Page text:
November 12th, 2007

transcendental arguments (pic by mightyw

Books vs. films

A peaceful Saturday filled with roleplaying; and a lazy Sunday filled with ... well, basically, laying in bed until sunset. Nice to have a down day once in a while.

I had intended to do a fair amount of fiction writing. Didn't get around to any of it. But I did respond to everyone who asked for an inner-animal guess in my previous thread, which is a good feeling; and I read through the novel The Prestige, on which last year's movie was based.

It was a good reminder of why movies will never be able to fully replace books.

Prestige: The Movie and Prestige: The Book diverge fairly radically from each other. I didn't understand why until I was more than halfway through. Because Prestige: The Book is in itself two separate stories. The actions of the two magicians are told twice, and exactly twice -- once from the point of view of each rival.

It's a book that you cannot read in a linear fashion. Once you reach the second half, you have to read it in parallel -- constantly flipping back and forth to contrast the two retellings of the same scene. You begin to notice that even the dialogue differs when the two characters interacted directly; and it's strongly hinted that, through editing or omission, not one but both of the characters are unreliable narrators, twisting the truth to paint themselves in a better light.

There is no objective or omniscient view of the characters' conflict. You only have their words against each other; and it's that tension that gives the book its impact.

I don't think you can do that in a movie.

There's something about a visual image that forces a certain omniscience. The camera is itself a character in the scene; it observes impartially, it records accurately. To do otherwise -- to have what's on screen be an inaccurate representation of the film's events -- would break cinematic expectation so badly that no major studio would touch such a film with an eleven-foot pole.

The counterexamples are probably few enough to be listed by name; and the only one that comes immediately to mind is Hero, in which certain scenes are later revealed in a plot-important way to be complete fabrications of their narrator. But to have a clearly demarcated wavy-lined flashback be overturned is one thing; to have the central events of the film later called into question is a recipe for audience confusion.*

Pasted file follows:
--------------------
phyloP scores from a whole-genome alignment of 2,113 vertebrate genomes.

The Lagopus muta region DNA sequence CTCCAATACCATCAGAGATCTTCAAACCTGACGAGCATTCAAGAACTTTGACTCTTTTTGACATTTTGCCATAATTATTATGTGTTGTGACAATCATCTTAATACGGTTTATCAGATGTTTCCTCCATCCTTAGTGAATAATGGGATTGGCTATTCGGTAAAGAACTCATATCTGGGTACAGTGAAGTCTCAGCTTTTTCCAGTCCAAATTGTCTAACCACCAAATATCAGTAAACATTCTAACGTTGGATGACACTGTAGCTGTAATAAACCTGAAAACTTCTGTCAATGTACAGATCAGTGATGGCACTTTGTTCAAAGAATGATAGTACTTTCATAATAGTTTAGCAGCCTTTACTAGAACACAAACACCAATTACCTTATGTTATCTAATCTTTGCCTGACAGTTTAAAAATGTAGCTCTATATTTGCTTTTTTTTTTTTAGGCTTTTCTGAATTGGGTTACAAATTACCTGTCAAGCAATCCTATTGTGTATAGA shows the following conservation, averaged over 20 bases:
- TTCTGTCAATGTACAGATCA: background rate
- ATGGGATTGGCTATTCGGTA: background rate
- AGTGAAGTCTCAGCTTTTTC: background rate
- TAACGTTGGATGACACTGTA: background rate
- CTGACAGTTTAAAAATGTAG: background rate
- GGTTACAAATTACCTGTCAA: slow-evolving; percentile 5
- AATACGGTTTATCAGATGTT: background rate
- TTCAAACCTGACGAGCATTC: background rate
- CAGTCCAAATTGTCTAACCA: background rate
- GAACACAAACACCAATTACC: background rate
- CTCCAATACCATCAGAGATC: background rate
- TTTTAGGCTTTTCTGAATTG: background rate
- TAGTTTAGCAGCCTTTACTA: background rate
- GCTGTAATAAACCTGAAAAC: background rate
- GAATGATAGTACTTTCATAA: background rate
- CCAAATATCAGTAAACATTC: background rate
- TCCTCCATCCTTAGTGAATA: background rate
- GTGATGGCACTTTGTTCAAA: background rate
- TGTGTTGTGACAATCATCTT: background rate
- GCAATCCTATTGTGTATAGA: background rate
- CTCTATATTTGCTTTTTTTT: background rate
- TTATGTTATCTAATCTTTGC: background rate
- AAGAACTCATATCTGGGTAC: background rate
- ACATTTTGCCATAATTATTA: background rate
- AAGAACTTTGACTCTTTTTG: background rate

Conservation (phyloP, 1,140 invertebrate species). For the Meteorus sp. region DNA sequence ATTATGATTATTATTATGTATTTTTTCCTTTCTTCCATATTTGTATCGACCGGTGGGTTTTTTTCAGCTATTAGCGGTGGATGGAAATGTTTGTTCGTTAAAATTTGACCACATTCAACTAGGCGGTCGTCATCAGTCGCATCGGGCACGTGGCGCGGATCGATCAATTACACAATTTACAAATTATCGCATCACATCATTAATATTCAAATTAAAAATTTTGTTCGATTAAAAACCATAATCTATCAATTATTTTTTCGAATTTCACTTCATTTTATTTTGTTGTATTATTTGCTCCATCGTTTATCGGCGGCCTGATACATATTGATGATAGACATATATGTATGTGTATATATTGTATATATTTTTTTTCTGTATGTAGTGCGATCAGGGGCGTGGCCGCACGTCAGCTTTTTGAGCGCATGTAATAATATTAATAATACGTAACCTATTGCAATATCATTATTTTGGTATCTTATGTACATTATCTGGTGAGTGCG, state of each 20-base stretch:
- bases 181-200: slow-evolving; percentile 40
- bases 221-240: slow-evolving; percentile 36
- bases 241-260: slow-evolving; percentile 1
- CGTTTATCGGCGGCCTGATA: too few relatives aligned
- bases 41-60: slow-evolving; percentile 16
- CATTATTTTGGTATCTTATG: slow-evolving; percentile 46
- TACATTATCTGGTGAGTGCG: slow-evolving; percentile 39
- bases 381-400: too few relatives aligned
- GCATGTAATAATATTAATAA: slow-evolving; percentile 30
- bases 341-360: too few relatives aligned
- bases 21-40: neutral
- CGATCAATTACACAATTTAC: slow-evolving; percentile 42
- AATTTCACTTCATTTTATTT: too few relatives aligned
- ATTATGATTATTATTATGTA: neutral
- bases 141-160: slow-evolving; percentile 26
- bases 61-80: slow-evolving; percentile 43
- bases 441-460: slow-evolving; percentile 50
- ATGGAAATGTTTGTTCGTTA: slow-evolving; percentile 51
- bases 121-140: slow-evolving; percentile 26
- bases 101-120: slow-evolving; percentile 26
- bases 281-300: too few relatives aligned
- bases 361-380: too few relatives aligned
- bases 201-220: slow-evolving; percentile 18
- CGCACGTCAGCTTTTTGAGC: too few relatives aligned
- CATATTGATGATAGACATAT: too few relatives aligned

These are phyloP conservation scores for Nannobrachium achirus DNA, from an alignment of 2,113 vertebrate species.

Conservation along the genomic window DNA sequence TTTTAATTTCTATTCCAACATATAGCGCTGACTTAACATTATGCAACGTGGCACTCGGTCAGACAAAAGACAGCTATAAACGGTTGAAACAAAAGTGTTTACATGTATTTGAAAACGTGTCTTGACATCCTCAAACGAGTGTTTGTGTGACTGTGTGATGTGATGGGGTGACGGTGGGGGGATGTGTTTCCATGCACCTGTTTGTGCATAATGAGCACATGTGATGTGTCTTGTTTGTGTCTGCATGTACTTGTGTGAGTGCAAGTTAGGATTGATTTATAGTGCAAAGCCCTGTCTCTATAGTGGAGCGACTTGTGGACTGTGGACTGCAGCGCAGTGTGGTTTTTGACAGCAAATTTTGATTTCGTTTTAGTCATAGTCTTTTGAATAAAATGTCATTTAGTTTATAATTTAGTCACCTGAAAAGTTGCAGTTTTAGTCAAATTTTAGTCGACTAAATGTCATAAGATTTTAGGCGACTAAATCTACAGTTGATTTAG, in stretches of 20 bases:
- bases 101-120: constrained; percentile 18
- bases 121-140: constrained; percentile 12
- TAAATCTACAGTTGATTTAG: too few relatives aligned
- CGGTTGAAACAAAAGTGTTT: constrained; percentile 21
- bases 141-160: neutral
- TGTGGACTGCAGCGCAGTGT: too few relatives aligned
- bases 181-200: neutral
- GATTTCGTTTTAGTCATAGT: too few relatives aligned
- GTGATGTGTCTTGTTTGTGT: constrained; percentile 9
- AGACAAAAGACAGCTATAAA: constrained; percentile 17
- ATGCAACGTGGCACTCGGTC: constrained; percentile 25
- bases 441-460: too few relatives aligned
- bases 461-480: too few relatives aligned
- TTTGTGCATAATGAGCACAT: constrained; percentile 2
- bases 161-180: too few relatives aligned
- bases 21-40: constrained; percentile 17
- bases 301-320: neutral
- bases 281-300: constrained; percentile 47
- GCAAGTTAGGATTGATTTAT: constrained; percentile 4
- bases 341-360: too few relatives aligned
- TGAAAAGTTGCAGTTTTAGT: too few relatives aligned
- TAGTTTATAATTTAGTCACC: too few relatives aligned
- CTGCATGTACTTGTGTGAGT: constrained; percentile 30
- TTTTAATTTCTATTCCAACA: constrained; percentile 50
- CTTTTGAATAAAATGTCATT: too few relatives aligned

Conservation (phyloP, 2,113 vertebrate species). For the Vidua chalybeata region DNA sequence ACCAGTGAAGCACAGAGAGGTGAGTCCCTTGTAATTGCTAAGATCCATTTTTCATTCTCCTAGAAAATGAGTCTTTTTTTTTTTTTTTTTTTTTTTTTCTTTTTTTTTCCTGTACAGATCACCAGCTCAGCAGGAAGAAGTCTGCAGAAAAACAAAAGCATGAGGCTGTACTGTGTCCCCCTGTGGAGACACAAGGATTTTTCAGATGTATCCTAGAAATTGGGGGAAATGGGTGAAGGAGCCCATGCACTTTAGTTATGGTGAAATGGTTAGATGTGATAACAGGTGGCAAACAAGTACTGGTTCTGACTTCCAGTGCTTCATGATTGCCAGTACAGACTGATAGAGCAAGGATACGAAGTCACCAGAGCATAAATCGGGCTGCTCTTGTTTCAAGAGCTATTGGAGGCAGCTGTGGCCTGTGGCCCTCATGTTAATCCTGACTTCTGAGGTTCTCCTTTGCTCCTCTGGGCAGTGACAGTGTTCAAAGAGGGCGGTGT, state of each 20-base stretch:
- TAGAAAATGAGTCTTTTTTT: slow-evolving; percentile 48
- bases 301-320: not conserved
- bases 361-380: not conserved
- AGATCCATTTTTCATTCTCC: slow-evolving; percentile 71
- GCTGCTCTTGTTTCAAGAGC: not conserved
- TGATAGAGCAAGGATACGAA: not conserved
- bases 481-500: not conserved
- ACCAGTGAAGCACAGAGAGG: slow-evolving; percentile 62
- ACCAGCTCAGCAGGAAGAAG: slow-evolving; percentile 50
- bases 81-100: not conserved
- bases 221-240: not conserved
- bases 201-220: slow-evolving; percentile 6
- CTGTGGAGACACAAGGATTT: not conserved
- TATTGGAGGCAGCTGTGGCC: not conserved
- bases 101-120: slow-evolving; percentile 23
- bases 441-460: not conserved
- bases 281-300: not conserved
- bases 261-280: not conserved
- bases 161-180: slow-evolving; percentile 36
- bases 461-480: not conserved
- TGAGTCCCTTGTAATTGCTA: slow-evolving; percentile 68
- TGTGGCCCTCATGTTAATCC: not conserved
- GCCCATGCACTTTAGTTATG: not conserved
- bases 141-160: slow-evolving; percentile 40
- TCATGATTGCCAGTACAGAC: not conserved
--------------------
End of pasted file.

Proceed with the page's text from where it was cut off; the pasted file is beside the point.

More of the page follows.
(Edited to add: "Rashomon" and "The Usual Suspects" have also been cited in multiple comments. It's interesting to note that, so far, every one of these movies is about character(s) telling a story. That extra layer of abstraction is necessary to hew away the instinctive rules of cinema.)

The implicit rules are different in a novel. There is no camera to provide a single, omniscient vision of the plot; there is only a narrator (omniscient or internal) retelling it. There is more freedom to play meta-games.

There's an extra investment to taking stories from the written word, but there's also a richer payoff.

--
* This isn't to say the dramatic reveal can't be done well; cf. The Sixth Sense. But that's not seen events being redefined; that's context being added to chilling effect.
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    "Still Alive (ending credits)" - Portal OST
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distributed postmodern agitprop

Using mod_rewrite to take down a whole site

This is the product of half an hour of experimentation after research failed to provide a working answer. I hope it comes in useful for one of you someday. (n.b.: I also plan to bookmark it in my del.icio.us' web:repair category.)

Do you need to redirect everything on a web site to the same page? (This can happen if you need to notify all incoming web users of critical server problems and/or slashdotting that will force an extended outage; or if you want to make a Web site vanish. My current problem is the former.)

Put this code in the .htaccess file on the top level of your web directory. Change the two instances of "index.html" to the name of the page your message will be located at. Assuming mod_rewrite is installed and configured correctly, and the .htaccess file is readable by the web server, that should do the trick.

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Currently, you can see the results of this by going to any page at Tomorrowlands. I'd rather have the site back up, but at least this is better than nothing.

(E-mail should work again too, btw. But the gmail address is probably safer for the moment.)
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    George Winston, "Longing/Love"
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